Lighten Up A Bit

One of the people who was visiting the zoo that day was an old buddy who had seen me at the bridal show earlier that year.

“Hey, Ciancutti, you don’t know what the heck you’re doing these days, do you?”

I was simply ashamed. Truth was I really didn’t know, but I thought it was best to follow the rules and respect those who had authority over me.

I returned to my desk about three hours later, sweat making my white shirt cling to me tightly, my tie rolled and balled in my hip pocket.

I came home from work and my parents saw the look on my face. I explained my dilemma.

My mom then said these very simple words: “Son, there is never any shame in a full day’s work, no matter what it is.”

I felt a little better about things when I heard that, and it made me willing to try a few more things and be a little more tolerant of people who didn’t immediately recognize my obvious CEO talents that were merely hiding in my 19-year-old body.

I stopped taking myself so seriously and began to look at life like one giant overall experience.

That was 29 years ago, and I sure am grateful to this day that I lightened up a bit and didn’t hammer on myself everytime I was a little less than sure footed and properly pointed. I mean, God bless those who know what they want their whole life, but the fact is that most of us don’t.

Most of us need to try lots of different things and stop being so worried about what others think.

When I finally let my defenses down and just filled what was empty and emptied what was full, life lost a lot of its anxiety.

Microsoft pioneer Bill Gates once said that our grandparents had a different name for flipping burgers: “They called it opportunity.”

So well said. Maybe Gates should have been a writer…or something else.

Ron Ciancutti is the Purchasing Manager for Cleveland Metroparks. He is not on Facebook, but he can be reached at

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  3. Find The “Lovely Intangibles”
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  5. Another Day Older…And Wiser

5 comments on “Lighten Up A Bit

  1. Billy Moore on said:

    Good article. I remember a couple of my early jobs. I was a flunky go-fer for a TV appliance repair guy, worked stacking lumber in a lumber yard. I remember my dad telling me “Son, try and get the best job and the most money you can get. Then when it is said and done take pride in a good days work. I don’t care if your digging ditches, do it with pride and the best you can.” My first job when I got married was digging holes and knocking down walls with a sledgehammer. My dads advice carried me through. Eventually I stumbled into athletic recreation and have been at it for 36 years. My dads advice has stayed with me. Those early jobs were not my thing, but they taught me a lot and in a couple of cases developed contacts that would help me later on.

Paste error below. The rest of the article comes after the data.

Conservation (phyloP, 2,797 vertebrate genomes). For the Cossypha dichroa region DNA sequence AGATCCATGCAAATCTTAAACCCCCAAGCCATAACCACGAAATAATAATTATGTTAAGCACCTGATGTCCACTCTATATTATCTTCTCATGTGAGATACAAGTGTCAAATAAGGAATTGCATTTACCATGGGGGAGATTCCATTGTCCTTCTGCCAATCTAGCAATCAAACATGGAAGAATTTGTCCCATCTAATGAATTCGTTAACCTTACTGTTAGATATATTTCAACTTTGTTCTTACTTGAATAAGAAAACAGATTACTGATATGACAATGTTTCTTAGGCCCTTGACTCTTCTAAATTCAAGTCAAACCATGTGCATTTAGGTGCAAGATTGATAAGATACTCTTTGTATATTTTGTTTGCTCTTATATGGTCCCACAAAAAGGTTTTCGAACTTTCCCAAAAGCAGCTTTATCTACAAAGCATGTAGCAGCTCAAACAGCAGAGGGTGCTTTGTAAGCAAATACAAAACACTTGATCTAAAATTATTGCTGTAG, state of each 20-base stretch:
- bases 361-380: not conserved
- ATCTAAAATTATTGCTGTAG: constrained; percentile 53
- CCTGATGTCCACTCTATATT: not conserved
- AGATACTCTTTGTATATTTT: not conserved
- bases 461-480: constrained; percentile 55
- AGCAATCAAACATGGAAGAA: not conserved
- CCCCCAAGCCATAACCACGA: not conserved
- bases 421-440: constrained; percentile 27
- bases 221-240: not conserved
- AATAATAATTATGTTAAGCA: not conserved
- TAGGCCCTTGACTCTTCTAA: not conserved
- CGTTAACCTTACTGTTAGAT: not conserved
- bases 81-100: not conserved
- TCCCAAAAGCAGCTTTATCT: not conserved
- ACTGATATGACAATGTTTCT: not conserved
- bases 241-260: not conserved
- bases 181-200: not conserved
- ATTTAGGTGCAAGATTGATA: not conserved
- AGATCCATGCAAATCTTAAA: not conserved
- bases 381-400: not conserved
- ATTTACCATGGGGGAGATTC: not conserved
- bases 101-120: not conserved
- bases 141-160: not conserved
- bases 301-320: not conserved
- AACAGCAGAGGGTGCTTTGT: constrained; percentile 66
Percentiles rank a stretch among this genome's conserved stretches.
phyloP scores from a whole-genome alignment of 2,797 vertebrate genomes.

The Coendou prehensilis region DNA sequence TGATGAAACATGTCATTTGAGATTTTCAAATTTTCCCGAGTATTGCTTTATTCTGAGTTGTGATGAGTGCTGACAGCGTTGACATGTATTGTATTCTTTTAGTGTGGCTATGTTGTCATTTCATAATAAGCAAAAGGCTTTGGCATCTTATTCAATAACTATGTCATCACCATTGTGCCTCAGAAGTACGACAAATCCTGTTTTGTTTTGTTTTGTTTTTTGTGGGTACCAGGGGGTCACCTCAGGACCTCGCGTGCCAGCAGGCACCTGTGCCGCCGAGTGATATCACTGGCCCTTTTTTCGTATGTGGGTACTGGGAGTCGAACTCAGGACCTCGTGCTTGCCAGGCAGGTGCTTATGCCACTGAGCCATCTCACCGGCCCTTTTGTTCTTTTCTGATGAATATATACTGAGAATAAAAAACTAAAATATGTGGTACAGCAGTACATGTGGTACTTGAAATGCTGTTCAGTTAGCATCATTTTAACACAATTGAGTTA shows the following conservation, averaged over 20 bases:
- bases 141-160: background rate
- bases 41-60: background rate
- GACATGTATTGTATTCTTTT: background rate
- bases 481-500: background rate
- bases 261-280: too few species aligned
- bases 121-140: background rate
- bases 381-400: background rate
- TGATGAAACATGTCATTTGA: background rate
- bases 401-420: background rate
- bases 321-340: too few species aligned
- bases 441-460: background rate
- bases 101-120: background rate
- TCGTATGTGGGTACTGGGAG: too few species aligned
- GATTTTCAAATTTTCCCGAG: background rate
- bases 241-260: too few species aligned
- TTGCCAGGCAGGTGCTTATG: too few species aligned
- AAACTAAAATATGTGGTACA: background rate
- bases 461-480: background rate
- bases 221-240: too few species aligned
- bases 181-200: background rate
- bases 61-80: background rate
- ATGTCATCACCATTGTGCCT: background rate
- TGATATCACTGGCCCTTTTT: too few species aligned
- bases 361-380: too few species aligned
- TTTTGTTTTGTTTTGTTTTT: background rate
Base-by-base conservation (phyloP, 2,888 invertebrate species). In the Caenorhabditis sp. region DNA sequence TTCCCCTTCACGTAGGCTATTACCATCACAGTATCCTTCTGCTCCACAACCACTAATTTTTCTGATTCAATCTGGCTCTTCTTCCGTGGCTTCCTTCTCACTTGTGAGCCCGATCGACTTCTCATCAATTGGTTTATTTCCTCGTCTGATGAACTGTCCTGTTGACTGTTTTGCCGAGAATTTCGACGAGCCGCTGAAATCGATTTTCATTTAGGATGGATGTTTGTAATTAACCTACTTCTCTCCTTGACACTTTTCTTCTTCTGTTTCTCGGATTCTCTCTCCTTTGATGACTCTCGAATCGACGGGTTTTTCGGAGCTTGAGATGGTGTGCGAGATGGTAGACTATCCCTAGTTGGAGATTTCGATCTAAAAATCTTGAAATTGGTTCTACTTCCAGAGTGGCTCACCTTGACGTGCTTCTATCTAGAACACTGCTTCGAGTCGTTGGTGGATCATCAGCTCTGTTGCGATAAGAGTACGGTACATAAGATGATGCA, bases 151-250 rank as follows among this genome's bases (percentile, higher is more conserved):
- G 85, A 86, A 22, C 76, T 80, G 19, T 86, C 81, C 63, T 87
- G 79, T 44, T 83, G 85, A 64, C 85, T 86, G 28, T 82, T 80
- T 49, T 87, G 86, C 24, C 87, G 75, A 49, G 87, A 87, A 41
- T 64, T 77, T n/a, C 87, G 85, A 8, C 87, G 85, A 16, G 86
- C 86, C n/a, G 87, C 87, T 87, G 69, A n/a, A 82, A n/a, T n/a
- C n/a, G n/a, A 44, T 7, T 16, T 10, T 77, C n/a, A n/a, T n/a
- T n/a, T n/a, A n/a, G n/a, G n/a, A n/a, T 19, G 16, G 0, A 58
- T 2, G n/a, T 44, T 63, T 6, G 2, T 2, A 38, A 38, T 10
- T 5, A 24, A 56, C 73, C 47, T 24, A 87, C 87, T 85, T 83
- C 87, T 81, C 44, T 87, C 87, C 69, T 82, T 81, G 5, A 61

2. Gary S on said:

    I am reminded by your article of the line from City Slickers where Jack Palance held up one finger and said that it was the secret to life…. to find out what the one thing is that you are good at. It would seem that you have found your “one thing” The ability to cause people to reflect on their lives in a postitive way. And for that I thank you.

  3. Angela Kamm on said:

    First your article made me laugh when you wrote, “If you want to make God laugh tell him your plans.” Then it made me cry because I REALLY need to “Lighten Up A Bit.” Thank you, I needed a good laugh and a good cry. Cheers, and Happy New Year.

  4. Ted LaFleur on said:

    Good read. I needed this today.

    “Who Moved My Cheese?” is another similar good read. Change is opportunity.

    Have a Great Day!

  5. Gloria De La Cruz-Sandoval on said:

    Good thoughts on life. Haven’t we all had jobs that take us places we never thought we’d go or much less do? I remember one of my first “professional” jobs as a banker and was so proud of myself to be wearing that so called three piece suit. Proud until one of my tellers asked me if I was sure my skirt was on correctly? It wasn’t, I had it on backwards and I also had two different color pumps on that day as well…lol… Needless to say I learned to lighten up, laugh a little more, and loosen my tie so to speak. You see I worked for a small independent local bank before deregulation and we stuffed statements manually and mopped floors equally as needed and into the night sometimes. I guess you could say I was the one who was “deregulated” from my highly regulated mind. Yes, life is almost never as it seems and seemingly ever as eventful as you’ll let it be. Gotta love it – so why not live it!

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